Pour the butter into the batter.  With the spatula, fold it in into the batter gently.  Cut a piece of plastic wrap and press it directly on top of the batter to cover it completely to prevent a skin from forming.  Cover the entire batter bowl and refrigerate for a few hours (or overnight) before use.  Or instead of wraping the bowl, you can transfer the batter into a pastry bag and refrigerate the whole bag.  This is what I do, and then you can pipe the batter right into the mold directly from the bag.  Quite handy, really.

The rest period is important to ensure the classic madeleine bump – the batter must rest at least a couple of hours until it is cold, cold before use, the longer the better, up to a day ahead of baking.


If you’re making this for a party, you can make the batter up to a day ahead of time and let it rest in the fridge.  Butter and flour the madeleine tin beforehand and keep it somewhere cold – the fridge is good if you have room.  Make sure your oven is heated up to the right temperature, and just before it’s time for dessert, pipe the madeleine batter into the mold and bake them to order – it only takes 10 minutes. You’ll have crisp, fragrant madeleines that will both surprise and delight your guests.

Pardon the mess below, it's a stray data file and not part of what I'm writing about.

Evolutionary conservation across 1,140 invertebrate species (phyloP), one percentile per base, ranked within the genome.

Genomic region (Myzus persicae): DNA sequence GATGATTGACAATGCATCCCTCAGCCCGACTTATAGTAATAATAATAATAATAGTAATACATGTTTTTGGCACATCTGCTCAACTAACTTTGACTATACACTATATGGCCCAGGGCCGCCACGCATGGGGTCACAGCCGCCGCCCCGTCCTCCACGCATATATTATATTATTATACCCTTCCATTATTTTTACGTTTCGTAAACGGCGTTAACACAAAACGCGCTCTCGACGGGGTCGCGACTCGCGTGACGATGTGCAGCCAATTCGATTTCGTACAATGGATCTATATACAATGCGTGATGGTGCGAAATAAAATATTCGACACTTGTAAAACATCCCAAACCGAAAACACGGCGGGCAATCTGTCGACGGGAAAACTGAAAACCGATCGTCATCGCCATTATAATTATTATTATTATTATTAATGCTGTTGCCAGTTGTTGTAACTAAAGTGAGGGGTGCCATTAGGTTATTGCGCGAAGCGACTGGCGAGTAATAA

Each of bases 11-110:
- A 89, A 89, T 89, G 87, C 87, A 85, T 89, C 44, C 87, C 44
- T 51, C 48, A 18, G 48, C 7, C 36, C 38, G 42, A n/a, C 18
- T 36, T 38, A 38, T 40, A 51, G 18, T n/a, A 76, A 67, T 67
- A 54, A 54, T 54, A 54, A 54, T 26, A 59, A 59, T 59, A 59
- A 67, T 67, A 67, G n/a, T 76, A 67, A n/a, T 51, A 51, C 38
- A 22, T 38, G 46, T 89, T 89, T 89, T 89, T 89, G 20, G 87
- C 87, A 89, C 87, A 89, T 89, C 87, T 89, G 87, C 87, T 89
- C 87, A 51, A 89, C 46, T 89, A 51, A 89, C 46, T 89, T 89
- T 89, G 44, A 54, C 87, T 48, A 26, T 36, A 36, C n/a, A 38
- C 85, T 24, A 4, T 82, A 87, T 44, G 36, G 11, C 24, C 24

InmoldsPreheat the oven to 450F.  Butter and flour tin madeleine mold.  Use soften butter and not melted butter for this.  Use a pastry brush (or crumple up a slightly damp towel) to brush the butter in each cavity, make sure you get into all the nooks and edges.  Sift the flour over the buttered tin, shake it to distribute evenly, then flip the tin over and tap out the excess flour.